Can Gum Chewing Cause TMD?

chewing_gumDespite the many marvels of modern medicine, it’s surprising how many old wives’ tales continue to live on. “Feed a cold, starve a fever,” and “cracking knuckles will give one arthritis,” are but a few of the more common myths that have lived on for decades.

In reality, your immune system needs a lot of energy to battle infections, so loading up on nutrients is necessary with both a fever and a cold. And cracking one’s knuckles can possibly weaken the ligaments of the fingers and cause injuries, but there is no connection between that activity and arthritis.

Unfortunately, sufferers of TMJ disorders are also subject to myth and misinformation about the disease and its many symptoms. So let’s set the record straight. Does gum chewing cause TMJ pain?

The short answer is no. There is absolutely no connection between chewing gum and developing symptoms of TMD.


So is it okay to chew gum?

The answer again is no.  Here’s why:

In 2013 Tel Aviv University completed a study involving 30 adolescents. The results were published in the January 2014 Journal of Pediatric Neurology.

The participants in the study were mostly young girls, with a median age of 16. Five of the participants were young men.  But all 30 participants were sufferers of frequent migraine headaches. Each was extensively evaluated and underwent questioning on his or her past medical history, family history and gum-chewing habits. All of the study participants then discontinued chewing gum for 30 days.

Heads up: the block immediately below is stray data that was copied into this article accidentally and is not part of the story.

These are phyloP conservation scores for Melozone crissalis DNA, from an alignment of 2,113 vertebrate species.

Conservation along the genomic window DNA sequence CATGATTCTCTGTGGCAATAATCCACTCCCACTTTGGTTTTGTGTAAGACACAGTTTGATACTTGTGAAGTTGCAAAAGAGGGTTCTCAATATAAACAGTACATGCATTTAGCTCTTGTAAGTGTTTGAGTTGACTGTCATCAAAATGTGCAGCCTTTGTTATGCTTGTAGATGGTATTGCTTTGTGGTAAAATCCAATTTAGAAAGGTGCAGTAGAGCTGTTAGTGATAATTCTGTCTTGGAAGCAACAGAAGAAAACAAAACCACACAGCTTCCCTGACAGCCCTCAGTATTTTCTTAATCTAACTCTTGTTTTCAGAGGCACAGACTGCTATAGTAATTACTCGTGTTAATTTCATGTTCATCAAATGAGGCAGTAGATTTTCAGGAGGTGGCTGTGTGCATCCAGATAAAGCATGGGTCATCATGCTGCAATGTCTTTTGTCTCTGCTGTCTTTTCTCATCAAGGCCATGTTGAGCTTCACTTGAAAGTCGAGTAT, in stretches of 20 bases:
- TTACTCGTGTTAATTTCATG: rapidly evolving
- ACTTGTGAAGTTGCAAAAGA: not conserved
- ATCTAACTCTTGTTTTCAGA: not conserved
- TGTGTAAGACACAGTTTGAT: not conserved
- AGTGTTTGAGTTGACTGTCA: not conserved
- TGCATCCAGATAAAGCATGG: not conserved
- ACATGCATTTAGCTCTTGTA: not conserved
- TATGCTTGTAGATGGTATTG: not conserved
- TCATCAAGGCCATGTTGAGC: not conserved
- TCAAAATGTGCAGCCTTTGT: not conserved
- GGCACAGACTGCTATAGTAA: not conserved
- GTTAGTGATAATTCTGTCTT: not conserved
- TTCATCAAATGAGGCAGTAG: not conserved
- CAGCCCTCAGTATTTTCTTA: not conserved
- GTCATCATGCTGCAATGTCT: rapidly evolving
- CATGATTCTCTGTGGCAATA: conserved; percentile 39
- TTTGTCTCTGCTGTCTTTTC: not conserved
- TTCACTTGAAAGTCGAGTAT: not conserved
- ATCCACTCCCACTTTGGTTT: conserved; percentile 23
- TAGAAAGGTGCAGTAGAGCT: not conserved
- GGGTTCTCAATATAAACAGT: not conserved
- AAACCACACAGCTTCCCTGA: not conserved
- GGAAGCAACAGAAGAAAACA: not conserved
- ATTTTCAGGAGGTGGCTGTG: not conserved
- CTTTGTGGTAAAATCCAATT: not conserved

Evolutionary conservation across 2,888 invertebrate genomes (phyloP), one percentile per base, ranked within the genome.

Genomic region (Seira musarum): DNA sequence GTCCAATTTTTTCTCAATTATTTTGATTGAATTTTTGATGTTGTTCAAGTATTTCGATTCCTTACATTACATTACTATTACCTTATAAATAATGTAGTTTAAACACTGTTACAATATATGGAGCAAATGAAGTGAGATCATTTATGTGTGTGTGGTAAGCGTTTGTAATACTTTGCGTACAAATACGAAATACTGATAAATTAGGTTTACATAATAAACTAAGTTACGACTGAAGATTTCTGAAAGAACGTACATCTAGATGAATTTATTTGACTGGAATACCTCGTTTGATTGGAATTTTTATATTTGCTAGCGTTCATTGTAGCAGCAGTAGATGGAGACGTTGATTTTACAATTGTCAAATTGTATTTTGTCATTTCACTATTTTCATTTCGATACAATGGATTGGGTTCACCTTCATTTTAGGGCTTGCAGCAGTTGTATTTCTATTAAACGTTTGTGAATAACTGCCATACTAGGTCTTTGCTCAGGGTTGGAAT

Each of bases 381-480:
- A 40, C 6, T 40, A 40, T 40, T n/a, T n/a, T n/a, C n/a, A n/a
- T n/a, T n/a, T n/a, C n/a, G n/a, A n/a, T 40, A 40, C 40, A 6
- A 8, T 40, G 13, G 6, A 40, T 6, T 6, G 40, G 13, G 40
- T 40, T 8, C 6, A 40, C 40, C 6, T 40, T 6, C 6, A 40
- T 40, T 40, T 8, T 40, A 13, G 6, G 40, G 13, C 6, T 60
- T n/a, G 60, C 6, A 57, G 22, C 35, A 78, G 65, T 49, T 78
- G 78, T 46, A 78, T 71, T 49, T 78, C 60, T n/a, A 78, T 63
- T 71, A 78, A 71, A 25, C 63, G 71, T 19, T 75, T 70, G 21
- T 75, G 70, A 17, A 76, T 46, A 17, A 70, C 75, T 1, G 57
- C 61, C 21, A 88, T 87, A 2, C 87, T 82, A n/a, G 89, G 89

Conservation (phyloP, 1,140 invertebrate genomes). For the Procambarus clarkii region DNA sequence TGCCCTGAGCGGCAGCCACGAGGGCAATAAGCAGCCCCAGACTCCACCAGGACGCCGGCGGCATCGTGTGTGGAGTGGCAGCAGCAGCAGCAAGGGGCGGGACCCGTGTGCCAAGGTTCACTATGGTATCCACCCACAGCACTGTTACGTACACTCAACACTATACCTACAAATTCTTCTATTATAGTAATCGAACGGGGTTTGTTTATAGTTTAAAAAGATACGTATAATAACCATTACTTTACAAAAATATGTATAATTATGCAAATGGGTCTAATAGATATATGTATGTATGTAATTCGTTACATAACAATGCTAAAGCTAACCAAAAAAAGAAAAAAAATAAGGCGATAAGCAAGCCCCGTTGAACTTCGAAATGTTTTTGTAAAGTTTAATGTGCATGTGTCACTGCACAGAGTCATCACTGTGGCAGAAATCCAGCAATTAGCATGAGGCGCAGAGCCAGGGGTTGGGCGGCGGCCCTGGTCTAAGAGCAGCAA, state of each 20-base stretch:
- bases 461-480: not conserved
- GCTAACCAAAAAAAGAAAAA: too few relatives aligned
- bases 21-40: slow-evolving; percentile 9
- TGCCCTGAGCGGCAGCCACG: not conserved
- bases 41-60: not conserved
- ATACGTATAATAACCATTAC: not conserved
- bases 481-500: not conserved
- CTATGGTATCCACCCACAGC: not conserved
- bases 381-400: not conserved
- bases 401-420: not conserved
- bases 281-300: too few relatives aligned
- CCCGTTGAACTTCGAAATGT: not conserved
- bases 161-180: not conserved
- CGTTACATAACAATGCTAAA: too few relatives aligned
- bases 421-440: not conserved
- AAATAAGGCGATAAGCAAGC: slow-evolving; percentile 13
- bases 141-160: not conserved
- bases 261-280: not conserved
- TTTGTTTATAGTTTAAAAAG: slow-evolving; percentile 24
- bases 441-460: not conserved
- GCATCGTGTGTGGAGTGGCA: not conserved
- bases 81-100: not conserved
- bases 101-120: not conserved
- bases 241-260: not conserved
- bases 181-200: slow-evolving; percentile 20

A third of those participants discovered that gum chewing made no difference in their headache symptoms. The remaining 20 reported improved symptoms and fewer headaches.

Researchers concluded that discontinuing gum chewing might help with migraine symptoms, and the reasons why were rather obvious. Constant chewing placed excessive strain and fatigue on the temporomandibular joints. This in turn likely triggered migraine symptoms.

What does this mean for sufferers of TMJ disorders?

Avoiding gum can clearly do a lot to ease pain and discomfort. But very importantly, the study findings reveal absolutely nothing about the initial causes of TMD-like symptoms.

What this means for you

Avoid chewing gum. It overworks the temporomandibular joints and should be avoided as much as possible. But chewing gum did not cause your TMJ pain to begin with.

Remember that for many people, the initial of cause of TMJ disorders is unknown. And when we don’t feel well, it’s all too easy to confuse trigger points with causes. For instance, stress, poor diet, lack of sleep and bad posture are all factors that can make TMD symptoms worse. But that’s doesn’t mean these factors caused the disorder.

What should I do?

Remember, if you’re in doubt, ask a medical professional. Get the facts, not fiction.


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